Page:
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ERIC Number: EJ903526
Record Type: Journal
Publication Date: 2010-Nov
Pages: 6
Abstractor: ERIC
Reference Count: 0
ISSN: ISSN-0013-127X
Gates's Millions: Can Big Bucks Turn Students into Graduates?
Ashburn, Elyse
Education Digest: Essential Readings Condensed for Quick Review, v76 n3 p4-9 Nov 2010
In the last year, advocacy groups have churned out reports on how all kinds of students--those who work, are minorities, attend less-selective colleges, or come from low-income families--struggle in higher education. They have talked about the needs of the modern workforce, and how the United States is falling behind. All coalesced around the same point: Not enough students are graduating from college. Another thing the studies had in common: All were paid for by the Bill & Melinda Gates Foundation. The reports are part of an aggressive push by the foundation to convince the public that the U.S. has a college-dropout problem. People have been so focused on access, and had this mentality of students' right to fail, that there's little understanding of how much churn hurts institutions and the students they're trying to serve. Changing that is part of the three-pronged strategy that has emerged since the foundation officially entered the postsecondary sphere, in late 2008. It casts the organization as both vocal critic and white knight. Not all those in higher education are sure they want the Gates foundation's brand of rescue. Few people openly criticize the foundation, but privately some worry that its approach to postsecondary reform is too top-down and too systematic. The most outspoken critics of the foundation's education work, however, have faulted its market-based approach to elementary and secondary schools. Others, of course, welcome the help. Many college leaders say the foundation is bringing attention to a neglected sector of higher education. The Gates foundation aims to double the proportion of low-income Americans who earn a postsecondary credential by age 26. To get there, the philanthropy is focusing grants on community colleges, where more than half of students come from families earning less than $40,000 a year. The foundation is also supporting efforts to increase low-income students' access to financial aid and information about attending college. And it is financing work to identify and test practices that improve students' outcomes, particularly in remedial math. Throughout, the philanthropy is exploring how technology could enhance quality and reduce costs. While gathering evidence of good practices is a piece of its work, the foundation is not pushing for a uniform system. Much of its money is going to expand programs started on campuses themselves. It's easy to see the group's move into higher education as a natural extension of its work in high schools. There, the foundation has focused on improving teaching but also on increasing options for families. Higher education in the U.S., however, is already a market, and its primary federal support looks a lot like vouchers. But the foundation has concluded that the market isn't working because students don't have enough information--and because many lack real choice.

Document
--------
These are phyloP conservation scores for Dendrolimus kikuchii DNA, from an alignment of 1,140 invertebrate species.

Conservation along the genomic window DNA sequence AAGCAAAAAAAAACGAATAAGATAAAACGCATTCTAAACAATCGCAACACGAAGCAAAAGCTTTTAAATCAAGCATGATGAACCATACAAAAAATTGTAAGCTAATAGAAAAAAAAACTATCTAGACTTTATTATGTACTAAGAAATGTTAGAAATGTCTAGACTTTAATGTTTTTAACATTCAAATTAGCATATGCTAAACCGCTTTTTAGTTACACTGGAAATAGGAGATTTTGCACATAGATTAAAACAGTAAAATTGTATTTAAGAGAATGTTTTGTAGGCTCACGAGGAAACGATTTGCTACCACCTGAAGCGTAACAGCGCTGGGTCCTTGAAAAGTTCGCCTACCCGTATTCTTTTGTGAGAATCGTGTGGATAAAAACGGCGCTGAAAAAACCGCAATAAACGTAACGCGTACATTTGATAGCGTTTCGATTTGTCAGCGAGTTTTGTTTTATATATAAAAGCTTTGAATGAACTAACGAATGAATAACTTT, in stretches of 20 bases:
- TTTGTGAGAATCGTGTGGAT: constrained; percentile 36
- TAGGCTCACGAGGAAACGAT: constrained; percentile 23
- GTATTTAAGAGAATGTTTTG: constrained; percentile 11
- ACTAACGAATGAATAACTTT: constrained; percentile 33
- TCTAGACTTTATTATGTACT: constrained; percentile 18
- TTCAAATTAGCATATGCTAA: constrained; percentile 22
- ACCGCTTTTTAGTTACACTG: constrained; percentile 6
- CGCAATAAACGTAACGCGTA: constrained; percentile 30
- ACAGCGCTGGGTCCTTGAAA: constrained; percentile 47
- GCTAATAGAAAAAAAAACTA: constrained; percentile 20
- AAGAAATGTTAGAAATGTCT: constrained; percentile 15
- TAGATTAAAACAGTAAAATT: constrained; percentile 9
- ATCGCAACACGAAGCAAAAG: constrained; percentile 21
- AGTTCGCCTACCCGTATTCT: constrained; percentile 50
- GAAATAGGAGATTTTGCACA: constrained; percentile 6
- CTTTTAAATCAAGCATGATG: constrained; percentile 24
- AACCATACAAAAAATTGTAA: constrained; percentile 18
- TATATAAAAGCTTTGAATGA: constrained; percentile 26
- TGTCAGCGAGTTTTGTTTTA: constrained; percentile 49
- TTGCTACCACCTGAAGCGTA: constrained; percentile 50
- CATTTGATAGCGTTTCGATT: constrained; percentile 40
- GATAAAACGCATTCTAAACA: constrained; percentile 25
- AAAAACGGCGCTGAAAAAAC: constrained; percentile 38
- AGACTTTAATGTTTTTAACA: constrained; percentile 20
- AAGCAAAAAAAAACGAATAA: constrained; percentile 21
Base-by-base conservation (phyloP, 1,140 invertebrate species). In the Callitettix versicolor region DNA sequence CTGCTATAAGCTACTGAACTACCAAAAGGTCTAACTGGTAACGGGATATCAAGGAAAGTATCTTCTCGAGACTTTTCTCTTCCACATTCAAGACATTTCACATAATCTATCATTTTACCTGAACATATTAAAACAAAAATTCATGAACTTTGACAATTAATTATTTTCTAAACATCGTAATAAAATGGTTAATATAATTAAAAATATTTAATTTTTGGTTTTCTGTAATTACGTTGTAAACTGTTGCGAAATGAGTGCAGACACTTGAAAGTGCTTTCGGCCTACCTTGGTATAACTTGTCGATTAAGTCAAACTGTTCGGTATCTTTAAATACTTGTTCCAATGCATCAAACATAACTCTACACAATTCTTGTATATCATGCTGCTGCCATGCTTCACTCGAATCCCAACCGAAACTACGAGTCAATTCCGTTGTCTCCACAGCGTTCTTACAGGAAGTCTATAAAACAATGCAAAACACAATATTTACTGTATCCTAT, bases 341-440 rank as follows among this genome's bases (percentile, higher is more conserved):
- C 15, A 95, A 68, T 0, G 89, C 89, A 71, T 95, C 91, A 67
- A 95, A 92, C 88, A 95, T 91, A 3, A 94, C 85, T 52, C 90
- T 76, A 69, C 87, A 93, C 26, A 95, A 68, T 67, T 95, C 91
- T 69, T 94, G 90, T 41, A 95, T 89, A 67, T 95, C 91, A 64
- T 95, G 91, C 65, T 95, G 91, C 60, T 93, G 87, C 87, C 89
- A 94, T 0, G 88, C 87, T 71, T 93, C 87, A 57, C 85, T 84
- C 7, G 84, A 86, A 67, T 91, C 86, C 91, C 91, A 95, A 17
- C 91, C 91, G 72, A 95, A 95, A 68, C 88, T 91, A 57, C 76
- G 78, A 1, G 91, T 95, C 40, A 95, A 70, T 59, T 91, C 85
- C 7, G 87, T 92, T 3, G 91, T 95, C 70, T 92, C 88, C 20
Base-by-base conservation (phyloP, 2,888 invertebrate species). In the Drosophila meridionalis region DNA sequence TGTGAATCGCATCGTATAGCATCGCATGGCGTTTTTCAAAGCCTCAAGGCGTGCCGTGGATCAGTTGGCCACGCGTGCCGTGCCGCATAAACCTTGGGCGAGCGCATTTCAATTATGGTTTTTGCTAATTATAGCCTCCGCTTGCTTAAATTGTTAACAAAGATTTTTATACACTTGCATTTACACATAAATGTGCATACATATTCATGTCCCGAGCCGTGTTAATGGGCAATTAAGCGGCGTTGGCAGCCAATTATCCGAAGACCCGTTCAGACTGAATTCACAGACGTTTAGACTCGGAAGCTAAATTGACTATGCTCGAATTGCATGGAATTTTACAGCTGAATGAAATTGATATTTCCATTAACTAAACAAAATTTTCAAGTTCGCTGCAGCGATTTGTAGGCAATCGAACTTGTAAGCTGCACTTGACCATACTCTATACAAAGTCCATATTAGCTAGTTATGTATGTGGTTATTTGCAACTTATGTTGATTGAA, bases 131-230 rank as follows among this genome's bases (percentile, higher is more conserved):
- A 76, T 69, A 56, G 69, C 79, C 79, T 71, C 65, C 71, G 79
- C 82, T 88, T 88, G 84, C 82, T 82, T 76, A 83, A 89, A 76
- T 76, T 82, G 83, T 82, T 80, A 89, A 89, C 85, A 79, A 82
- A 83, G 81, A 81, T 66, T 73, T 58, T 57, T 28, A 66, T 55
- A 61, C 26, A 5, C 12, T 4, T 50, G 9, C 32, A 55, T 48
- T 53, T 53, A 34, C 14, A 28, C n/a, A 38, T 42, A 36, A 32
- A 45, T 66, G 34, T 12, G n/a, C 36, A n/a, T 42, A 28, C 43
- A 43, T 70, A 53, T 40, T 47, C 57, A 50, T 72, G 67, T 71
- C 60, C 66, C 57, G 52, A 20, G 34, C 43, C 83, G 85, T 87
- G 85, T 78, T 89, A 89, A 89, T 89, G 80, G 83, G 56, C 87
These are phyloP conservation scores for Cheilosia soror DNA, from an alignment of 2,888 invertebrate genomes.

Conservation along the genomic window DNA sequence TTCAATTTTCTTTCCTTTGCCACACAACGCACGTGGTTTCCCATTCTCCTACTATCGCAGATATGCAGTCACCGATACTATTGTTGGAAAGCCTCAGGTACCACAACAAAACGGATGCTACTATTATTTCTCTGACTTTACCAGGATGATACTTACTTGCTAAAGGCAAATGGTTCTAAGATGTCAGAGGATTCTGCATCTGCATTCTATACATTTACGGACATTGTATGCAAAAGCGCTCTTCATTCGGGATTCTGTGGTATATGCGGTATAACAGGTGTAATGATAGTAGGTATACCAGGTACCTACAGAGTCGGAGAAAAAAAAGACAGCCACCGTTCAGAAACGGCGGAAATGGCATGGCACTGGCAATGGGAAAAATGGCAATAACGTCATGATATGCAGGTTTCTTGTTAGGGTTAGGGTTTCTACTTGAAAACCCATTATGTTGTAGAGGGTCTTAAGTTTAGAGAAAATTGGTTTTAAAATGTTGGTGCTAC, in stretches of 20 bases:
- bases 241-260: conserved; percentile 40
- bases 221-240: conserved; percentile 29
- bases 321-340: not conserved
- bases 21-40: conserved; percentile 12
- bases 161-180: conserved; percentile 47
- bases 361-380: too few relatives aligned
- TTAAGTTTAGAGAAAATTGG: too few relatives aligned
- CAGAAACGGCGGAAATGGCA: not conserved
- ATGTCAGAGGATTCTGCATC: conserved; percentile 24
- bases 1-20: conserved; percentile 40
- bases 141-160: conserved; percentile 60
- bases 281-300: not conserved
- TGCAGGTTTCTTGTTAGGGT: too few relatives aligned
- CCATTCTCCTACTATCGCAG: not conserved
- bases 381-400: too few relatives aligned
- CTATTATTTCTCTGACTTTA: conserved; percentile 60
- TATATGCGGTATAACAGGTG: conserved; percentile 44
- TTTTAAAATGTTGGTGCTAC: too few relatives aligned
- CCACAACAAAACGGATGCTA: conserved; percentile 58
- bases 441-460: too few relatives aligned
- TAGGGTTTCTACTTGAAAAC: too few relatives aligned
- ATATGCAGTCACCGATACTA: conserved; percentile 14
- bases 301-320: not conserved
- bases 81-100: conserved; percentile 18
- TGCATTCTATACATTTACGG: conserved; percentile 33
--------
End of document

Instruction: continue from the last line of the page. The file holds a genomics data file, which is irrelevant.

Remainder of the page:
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Publication Type: Journal Articles; Reports - Descriptive
Education Level: Higher Education; Postsecondary Education
Audience: N/A
Language: English
Sponsor: N/A
Authoring Institution: N/A